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  Conference on Retroviruses
and Opportunistic Infections
Seattle, Washington
March 4-7, 2019
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Higher cardiovascular risk in older HIV
group tied to worse cognitive function
  Conference on Retroviruses and Opportunistic Infections (CROI), March 4-7, 2019, Seattle
Mark Mascolini
Higher initial 10-year cardiovascular risk predicted worse cognitive function 4 years later in older people with HIV, according to results of a 988-person longitudinal study [1]. The impact of cardiovascular risk on cognitive function proved greater in women than men, and in women the association remained statistically significant after adjustment for other cognitive risk factors.
AIDS Clinical Trials Group (ACTG) researchers who conducted this study noted that individual cardiovascular risk factors tied to cognitive impairment have varied from study to study and include history of cardiovascular disease, diabetes, abnormal cholesterol, high waist circumference, and physical inactivity. Combined cardiovascular risk factors carry a higher cognitive risk than a single factor [2].
The ACTG team conducted this study to see if two 10-year risk scores, the Atherosclerotic CVD (ASCVD) and Framingham risk score (FRS), which combine several risk factors, predict cognitive function in adults with HIV. The researchers focused on members of ACTG A5322 (HAILO), who started antiretroviral therapy (ART) in an ACTG trial at age 40 or older. Participants undergo annual neurocognitive testing.
People were eligible for this analysis if they had neurocognitive testing at study entry and 4 years later. The primary neurocognitive outcome was the NPZ-4 score, which combines results of 4 tests. The primary predictor was 10-year ASCVD or FRS. The investigators explored potential associations between risk scores and 4-year NPZ-4 in unadjusted linear regression models and in a model adjusted for demographics, clinical variables, HIV-related factors, and education.
The 988 study participants averaged 52 years in age, 20% were women, 30% black, and 21% Hispanic. Half had an undergraduate degree, and 14% attended graduate school. Nine in 10 people had a viral load below 40 copies, CD4 count averaged 661, and median ART duration stood at 8 years.
At the baseline study visit, women had significantly lower average cardiovascular risk scores than men (ASCVD 4.1% versus 7.5%, FRS 8.1% versus 14.3%, P < 0.001 for both). In an unadjusted analysis, initial ASCVD risk significantly predicted cognitive function 4 years later: For every 1% higher initial ASCVD, NPZ-4 at year 4 was 1.4 standard deviation (SD) lower (P = 0.003). This association was stronger in women (NPZ-4 3.6 SD lower, P = 0.007) than in men (NPZ-4 1.6 SD lower, P = 0.002). For women and men combined, there was a trend toward an association between higher FRS and subsequent cognitive impairment: For every 1% higher initial FRS, NPZ-4 at year 4 was 0.6 SD lower (P = 0.058).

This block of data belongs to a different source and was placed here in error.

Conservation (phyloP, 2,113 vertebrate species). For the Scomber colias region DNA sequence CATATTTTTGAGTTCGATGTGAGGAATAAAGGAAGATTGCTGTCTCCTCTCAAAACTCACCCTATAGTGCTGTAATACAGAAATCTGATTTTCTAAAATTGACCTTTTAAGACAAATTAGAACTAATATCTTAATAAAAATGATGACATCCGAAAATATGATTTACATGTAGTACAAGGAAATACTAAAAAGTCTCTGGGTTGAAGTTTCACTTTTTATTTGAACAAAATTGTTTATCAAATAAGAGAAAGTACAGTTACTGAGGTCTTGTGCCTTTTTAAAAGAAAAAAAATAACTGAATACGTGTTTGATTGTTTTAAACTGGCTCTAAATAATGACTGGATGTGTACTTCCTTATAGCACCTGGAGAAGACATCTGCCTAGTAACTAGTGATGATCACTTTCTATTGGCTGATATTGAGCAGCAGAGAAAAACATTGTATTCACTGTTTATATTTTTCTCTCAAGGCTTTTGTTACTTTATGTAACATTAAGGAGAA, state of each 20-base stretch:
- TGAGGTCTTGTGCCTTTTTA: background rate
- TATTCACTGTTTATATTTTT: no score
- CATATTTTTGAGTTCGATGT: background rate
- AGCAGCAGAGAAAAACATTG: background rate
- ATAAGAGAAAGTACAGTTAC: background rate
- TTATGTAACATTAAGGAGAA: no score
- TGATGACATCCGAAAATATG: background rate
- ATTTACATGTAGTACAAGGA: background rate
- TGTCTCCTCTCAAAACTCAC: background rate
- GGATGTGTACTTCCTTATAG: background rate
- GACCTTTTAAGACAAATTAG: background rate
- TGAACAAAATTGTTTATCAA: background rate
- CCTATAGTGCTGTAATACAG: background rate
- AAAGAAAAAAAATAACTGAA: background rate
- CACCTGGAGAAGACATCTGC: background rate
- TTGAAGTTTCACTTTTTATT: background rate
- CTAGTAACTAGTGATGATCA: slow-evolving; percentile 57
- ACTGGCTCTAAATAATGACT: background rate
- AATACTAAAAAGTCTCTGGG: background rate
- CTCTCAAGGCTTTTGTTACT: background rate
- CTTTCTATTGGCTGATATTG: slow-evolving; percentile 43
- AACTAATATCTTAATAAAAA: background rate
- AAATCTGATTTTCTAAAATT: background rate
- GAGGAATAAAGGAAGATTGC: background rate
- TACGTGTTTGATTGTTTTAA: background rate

In a statistical model adjusted for age, sex, race/ethnicity, education, physical activity, HCV infection, and duration of ART, there was a trend toward a 1.1 SD lower NPZ-4 score at year 4 for every 1% higher ASCVD risk (P = 0.085). The trend was significant for women (3.1 SD lower NPZ-4, P = 0.010) but not for men (0.4 SD lower NPZ-4, P = 0.55). In adjusted analysis, the association between FRS and NPZ-4 score also remained significant for women (2.1 SD lower NPZ-4, P = 0.015) but not for men (0.2 SD lower, P = 0.72). For women both the ASCVD and FRS associations remained significant after further adjustment for initial NPZ-4 score.
The researchers concluded that "a higher cardiovascular risk score may help identify people with HIV who are at risk for worse cognitive function over time." Future work might address potential mechanisms underlying this association, such as cerebrovascular injury, impaired cerebral perfusion, inflammation, and oxidative stress. Another critical unanswered question is whether strategies to lower cardiovascular risk can preserve cognitive health in people with HIV.
1. Chow FC, Lyass A, Massaro J, et al. Cardiovascular risk scores predict longitudinal cognitive function in older people with HIV. Conference on Retroviruses and Opportunistic Infections (CROI). March 4-7, 2019. Seattle. Abstract 128.
2. Kivipelto M, Helkala EL, Hanninen T, et al. Midlife vascular risk factors and late-life mild cognitive impairment: a population-based study. Neurology. 2001;56:1683-1689.
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